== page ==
The Problem With Estimates

I’m a big proponent of Agile (mostly XP; I’m mostly anti-Scrum) and I’ve contributed some to the #noestimates “movement”.

I don’t really mean that nobody should ever estimate anything. I mean that I’ve never seen useful (fine-grained) estimates anywhere. Here are some of the problems with estimates that I’ve seen frequently:

  1. We’re not good at estimating how long things will take. We’re usually optimistic about how quickly we can get things done, and almost always miss thinking about things that will take more time. I’ve never seen a case where a project is completed more quickly than estimated. I’ve only rarely seen fine-grained (story-level) tasks completed more quickly than estimated.
  2. Management asks for estimates and then treats them as deadlines. The team then learns to inflate their estimates. Then management learns to reduce the estimates they’re given. Given fudge factors in each direction, the estimate no longer has much reliability. Even if you’re using story points, the point inflation/deflation leads to less consistency and therefore reduced reliability.
  3. Estimates that are given are negotiated down, or simply reduced. This leads to the question why you’d ask for an estimate and not take the answer provided. If you’re not going to listen to the answer, why are you asking the question? This is probably the craziest one on the list — given my first point, increasing an estimate would make sense. Reducing the estimates is just magical wishful thinking.
  4. Plans change and work is added, but the deadline (presumably based on the estimates) is not changed to correspond with the extra work involved. So again, you’re not actually even using the estimates that were given.
  5. Management dictates deadlines arbitrarily, without speaking to the people who will be doing the work. Spending time estimating how long each task will take when the deadline is already set is completely pointless.
  6. Almost every deadline is complete bullshit, based on nothing. Often the excuse is that marketing needs to know when something will come out, so that they can let people know about it. Why they need to know the exact release date way in advance, I’ve never been able to figure out. Many people intuitively know that the deadlines are bullshit, and will likely be allowed to slip. The only exception to bullshit deadlines I’ve come across are regulatory deadlines. (I know there are a few other exceptions out there.)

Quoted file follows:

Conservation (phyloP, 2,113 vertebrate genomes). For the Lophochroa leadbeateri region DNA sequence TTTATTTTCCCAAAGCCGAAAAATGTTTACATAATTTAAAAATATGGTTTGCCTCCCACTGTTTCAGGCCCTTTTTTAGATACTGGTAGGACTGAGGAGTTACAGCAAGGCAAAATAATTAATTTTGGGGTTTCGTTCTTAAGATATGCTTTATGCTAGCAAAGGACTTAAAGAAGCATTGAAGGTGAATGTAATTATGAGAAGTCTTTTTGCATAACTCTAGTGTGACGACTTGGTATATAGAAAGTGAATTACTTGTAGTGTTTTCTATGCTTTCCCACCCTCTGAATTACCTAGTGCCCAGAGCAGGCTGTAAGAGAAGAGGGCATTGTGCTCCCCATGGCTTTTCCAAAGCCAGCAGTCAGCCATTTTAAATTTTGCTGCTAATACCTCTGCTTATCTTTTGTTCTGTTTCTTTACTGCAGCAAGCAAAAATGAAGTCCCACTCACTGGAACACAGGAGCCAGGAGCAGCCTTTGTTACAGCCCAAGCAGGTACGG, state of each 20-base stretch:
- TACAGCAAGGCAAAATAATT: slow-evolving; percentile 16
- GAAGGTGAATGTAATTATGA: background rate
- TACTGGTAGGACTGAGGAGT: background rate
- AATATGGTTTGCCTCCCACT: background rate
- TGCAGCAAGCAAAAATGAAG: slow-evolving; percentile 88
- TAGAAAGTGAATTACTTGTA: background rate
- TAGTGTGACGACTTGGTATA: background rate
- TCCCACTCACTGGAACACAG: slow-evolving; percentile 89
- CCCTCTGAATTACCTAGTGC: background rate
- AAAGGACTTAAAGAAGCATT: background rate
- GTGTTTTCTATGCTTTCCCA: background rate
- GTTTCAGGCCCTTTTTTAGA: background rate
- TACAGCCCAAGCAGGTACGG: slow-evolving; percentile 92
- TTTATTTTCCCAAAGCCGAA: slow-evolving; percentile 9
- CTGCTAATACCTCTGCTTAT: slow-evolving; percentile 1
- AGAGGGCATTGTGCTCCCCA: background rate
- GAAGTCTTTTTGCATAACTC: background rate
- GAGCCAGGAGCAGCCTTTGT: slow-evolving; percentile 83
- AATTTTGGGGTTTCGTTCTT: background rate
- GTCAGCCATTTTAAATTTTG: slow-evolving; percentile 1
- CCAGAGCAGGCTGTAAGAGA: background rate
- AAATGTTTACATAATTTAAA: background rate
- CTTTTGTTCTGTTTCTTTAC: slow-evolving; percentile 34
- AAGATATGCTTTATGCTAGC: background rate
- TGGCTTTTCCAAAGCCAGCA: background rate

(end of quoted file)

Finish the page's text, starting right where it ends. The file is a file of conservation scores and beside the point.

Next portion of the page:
7. Estimation at a fine-grained level isn’t necessary. Many Agile teams estimate using story points, and determine a conversion from story points to time based on previous empirical data. This is fine, except that the time spent estimating the story is wasted time — counting the number of stories almost always gives the same predictive power. Teams tend to get better at breaking up stories over time, so that they’re more consistent in size, so this becomes more likely over time.
  8. The ultimate purpose of an estimate is to evaluate whether the proposed work will be profitable, and therefore worth doing. Or to compare the ROI (return on investment) between alternative projects. But to know that, you’ll have to know what value that work will provide. I don’t believe I’ve ever seen that done — at least not at a fine-grained level. Usually by the time you’re asked to estimate, the project has already gotten approval to proceed.

I’ll note that most of these pit management against the team, instead of working together toward a common cause. Most of the practices also lead to seriously demoralizing the team. And most of the time, the estimates aren’t really even taken into account very much.

My advice is to first understand the value of a project before you consider estimating the costs. The estimation at this point will be very rough, so make sure that you have a very wide margin between the expected value and the rough estimate of the cost. If you’re pretty certain of the expected value, I’d probably want to make sure I could still be profitable even if it took 3 or 4 times as long to complete as the rough estimate. And if there’s uncertainty in the expected value, much more.

Another way to mitigate the risk of throwing money at something that’s not going to have positive ROI is to reduce the feedback loop. Order the work so that the tasks are ranked in order of value to the customer. (Realistically, you’ll have dependencies of tasks to worry about, and should consider effort involved too.) So work on the most valuable feature first — get that out into production as soon as possible. Once that’s done, you can assess if your ROI is positive or not. Keep iterating in this fashion, working on the features that will provide the most value first. Keep assessing your ROI, and stop when the ROI is no longer worth it, compared to other projects the team could be working on.

At a fine-grained level, if you’re using story points, I’d ask you to do the math to see if just counting the stories would be as effective at predicting how much will be done over time as using the story points. If so, you can save the time the team spends on estimating stories. I’d still recommend spending time talking about stories so that everyone has a shared understanding of what needs to be done, and to break stories up into a smaller, more manageable size — with one acceptance criteria per story. Also take a look to see if empirical average cycle time (how long it takes a single story to move from start to finish) might provide you the predictive power just as well as estimates. (I.e. is it bandwidth or latency that really provides the predictive power you’re looking for?)

And don’t forget Hofstadter’s Law: It always takes longer than you expect, even when you take into account Hofstadter’s Law.

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